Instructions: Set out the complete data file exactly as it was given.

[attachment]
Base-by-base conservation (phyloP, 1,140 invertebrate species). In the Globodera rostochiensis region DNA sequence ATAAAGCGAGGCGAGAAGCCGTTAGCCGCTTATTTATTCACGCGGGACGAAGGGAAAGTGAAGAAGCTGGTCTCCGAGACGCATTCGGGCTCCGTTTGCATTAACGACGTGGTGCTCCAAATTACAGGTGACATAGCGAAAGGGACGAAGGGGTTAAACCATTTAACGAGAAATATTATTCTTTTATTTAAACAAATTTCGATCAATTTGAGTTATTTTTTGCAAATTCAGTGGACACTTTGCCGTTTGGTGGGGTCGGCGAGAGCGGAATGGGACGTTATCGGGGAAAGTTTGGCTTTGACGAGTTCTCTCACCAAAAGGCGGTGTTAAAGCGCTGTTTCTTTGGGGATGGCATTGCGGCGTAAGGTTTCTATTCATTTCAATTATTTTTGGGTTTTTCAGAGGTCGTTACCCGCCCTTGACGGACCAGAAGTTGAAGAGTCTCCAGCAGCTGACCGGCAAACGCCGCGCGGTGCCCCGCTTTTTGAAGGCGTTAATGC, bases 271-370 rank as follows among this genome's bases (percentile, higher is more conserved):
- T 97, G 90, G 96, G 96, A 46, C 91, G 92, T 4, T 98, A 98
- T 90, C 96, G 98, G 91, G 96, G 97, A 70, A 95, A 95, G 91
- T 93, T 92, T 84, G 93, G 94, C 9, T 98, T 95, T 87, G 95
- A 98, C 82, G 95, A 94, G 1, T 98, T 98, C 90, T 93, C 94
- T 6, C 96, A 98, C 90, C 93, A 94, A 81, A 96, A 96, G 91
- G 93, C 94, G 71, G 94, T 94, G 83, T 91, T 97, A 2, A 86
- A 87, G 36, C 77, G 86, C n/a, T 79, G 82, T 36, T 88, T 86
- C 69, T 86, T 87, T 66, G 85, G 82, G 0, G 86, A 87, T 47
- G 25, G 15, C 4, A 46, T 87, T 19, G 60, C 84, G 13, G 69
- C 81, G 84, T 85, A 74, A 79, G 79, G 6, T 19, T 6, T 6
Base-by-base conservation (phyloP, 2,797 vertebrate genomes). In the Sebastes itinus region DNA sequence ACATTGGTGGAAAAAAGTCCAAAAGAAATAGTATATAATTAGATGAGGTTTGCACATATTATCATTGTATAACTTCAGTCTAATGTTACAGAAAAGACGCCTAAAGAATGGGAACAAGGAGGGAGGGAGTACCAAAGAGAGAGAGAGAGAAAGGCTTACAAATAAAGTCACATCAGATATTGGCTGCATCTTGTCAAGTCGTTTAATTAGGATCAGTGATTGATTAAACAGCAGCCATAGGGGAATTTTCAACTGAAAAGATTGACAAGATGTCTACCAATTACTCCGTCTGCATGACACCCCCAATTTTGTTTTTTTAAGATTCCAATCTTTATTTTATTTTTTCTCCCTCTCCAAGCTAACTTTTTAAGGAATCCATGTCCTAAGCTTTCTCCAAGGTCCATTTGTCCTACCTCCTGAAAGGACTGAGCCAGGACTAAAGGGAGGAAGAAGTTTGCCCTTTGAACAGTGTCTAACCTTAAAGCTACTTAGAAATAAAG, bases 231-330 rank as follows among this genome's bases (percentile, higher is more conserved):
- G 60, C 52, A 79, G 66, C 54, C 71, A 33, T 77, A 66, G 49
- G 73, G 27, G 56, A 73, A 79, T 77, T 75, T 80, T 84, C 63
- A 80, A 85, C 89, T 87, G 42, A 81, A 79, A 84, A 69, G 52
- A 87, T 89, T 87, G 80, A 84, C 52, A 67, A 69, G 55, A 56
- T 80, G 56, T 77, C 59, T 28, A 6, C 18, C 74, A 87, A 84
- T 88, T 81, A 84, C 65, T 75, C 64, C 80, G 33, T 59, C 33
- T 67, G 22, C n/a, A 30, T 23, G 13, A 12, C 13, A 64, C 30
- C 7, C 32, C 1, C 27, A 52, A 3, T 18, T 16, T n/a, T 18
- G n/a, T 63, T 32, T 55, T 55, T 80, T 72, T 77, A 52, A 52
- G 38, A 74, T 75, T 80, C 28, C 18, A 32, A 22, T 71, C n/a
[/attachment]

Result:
Base-by-base conservation (phyloP, 1,140 invertebrate species). In the Globodera rostochiensis region DNA sequence ATAAAGCGAGGCGAGAAGCCGTTAGCCGCTTATTTATTCACGCGGGACGAAGGGAAAGTGAAGAAGCTGGTCTCCGAGACGCATTCGGGCTCCGTTTGCATTAACGACGTGGTGCTCCAAATTACAGGTGACATAGCGAAAGGGACGAAGGGGTTAAACCATTTAACGAGAAATATTATTCTTTTATTTAAACAAATTTCGATCAATTTGAGTTATTTTTTGCAAATTCAGTGGACACTTTGCCGTTTGGTGGGGTCGGCGAGAGCGGAATGGGACGTTATCGGGGAAAGTTTGGCTTTGACGAGTTCTCTCACCAAAAGGCGGTGTTAAAGCGCTGTTTCTTTGGGGATGGCATTGCGGCGTAAGGTTTCTATTCATTTCAATTATTTTTGGGTTTTTCAGAGGTCGTTACCCGCCCTTGACGGACCAGAAGTTGAAGAGTCTCCAGCAGCTGACCGGCAAACGCCGCGCGGTGCCCCGCTTTTTGAAGGCGTTAATGC, bases 271-370 rank as follows among this genome's bases (percentile, higher is more conserved):
- T 97, G 90, G 96, G 96, A 46, C 91, G 92, T 4, T 98, A 98
- T 90, C 96, G 98, G 91, G 96, G 97, A 70, A 95, A 95, G 91
- T 93, T 92, T 84, G 93, G 94, C 9, T 98, T 95, T 87, G 95
- A 98, C 82, G 95, A 94, G 1, T 98, T 98, C 90, T 93, C 94
- T 6, C 96, A 98, C 90, C 93, A 94, A 81, A 96, A 96, G 91
- G 93, C 94, G 71, G 94, T 94, G 83, T 91, T 97, A 2, A 86
- A 87, G 36, C 77, G 86, C n/a, T 79, G 82, T 36, T 88, T 86
- C 69, T 86, T 87, T 66, G 85, G 82, G 0, G 86, A 87, T 47
- G 25, G 15, C 4, A 46, T 87, T 19, G 60, C 84, G 13, G 69
- C 81, G 84, T 85, A 74, A 79, G 79, G 6, T 19, T 6, T 6
Base-by-base conservation (phyloP, 2,797 vertebrate genomes). In the Sebastes itinus region DNA sequence ACATTGGTGGAAAAAAGTCCAAAAGAAATAGTATATAATTAGATGAGGTTTGCACATATTATCATTGTATAACTTCAGTCTAATGTTACAGAAAAGACGCCTAAAGAATGGGAACAAGGAGGGAGGGAGTACCAAAGAGAGAGAGAGAGAAAGGCTTACAAATAAAGTCACATCAGATATTGGCTGCATCTTGTCAAGTCGTTTAATTAGGATCAGTGATTGATTAAACAGCAGCCATAGGGGAATTTTCAACTGAAAAGATTGACAAGATGTCTACCAATTACTCCGTCTGCATGACACCCCCAATTTTGTTTTTTTAAGATTCCAATCTTTATTTTATTTTTTCTCCCTCTCCAAGCTAACTTTTTAAGGAATCCATGTCCTAAGCTTTCTCCAAGGTCCATTTGTCCTACCTCCTGAAAGGACTGAGCCAGGACTAAAGGGAGGAAGAAGTTTGCCCTTTGAACAGTGTCTAACCTTAAAGCTACTTAGAAATAAAG, bases 231-330 rank as follows among this genome's bases (percentile, higher is more conserved):
- G 60, C 52, A 79, G 66, C 54, C 71, A 33, T 77, A 66, G 49
- G 73, G 27, G 56, A 73, A 79, T 77, T 75, T 80, T 84, C 63
- A 80, A 85, C 89, T 87, G 42, A 81, A 79, A 84, A 69, G 52
- A 87, T 89, T 87, G 80, A 84, C 52, A 67, A 69, G 55, A 56
- T 80, G 56, T 77, C 59, T 28, A 6, C 18, C 74, A 87, A 84
- T 88, T 81, A 84, C 65, T 75, C 64, C 80, G 33, T 59, C 33
- T 67, G 22, C n/a, A 30, T 23, G 13, A 12, C 13, A 64, C 30
- C 7, C 32, C 1, C 27, A 52, A 3, T 18, T 16, T n/a, T 18
- G n/a, T 63, T 32, T 55, T 55, T 80, T 72, T 77, A 52, A 52
- G 38, A 74, T 75, T 80, C 28, C 18, A 32, A 22, T 71, C n/a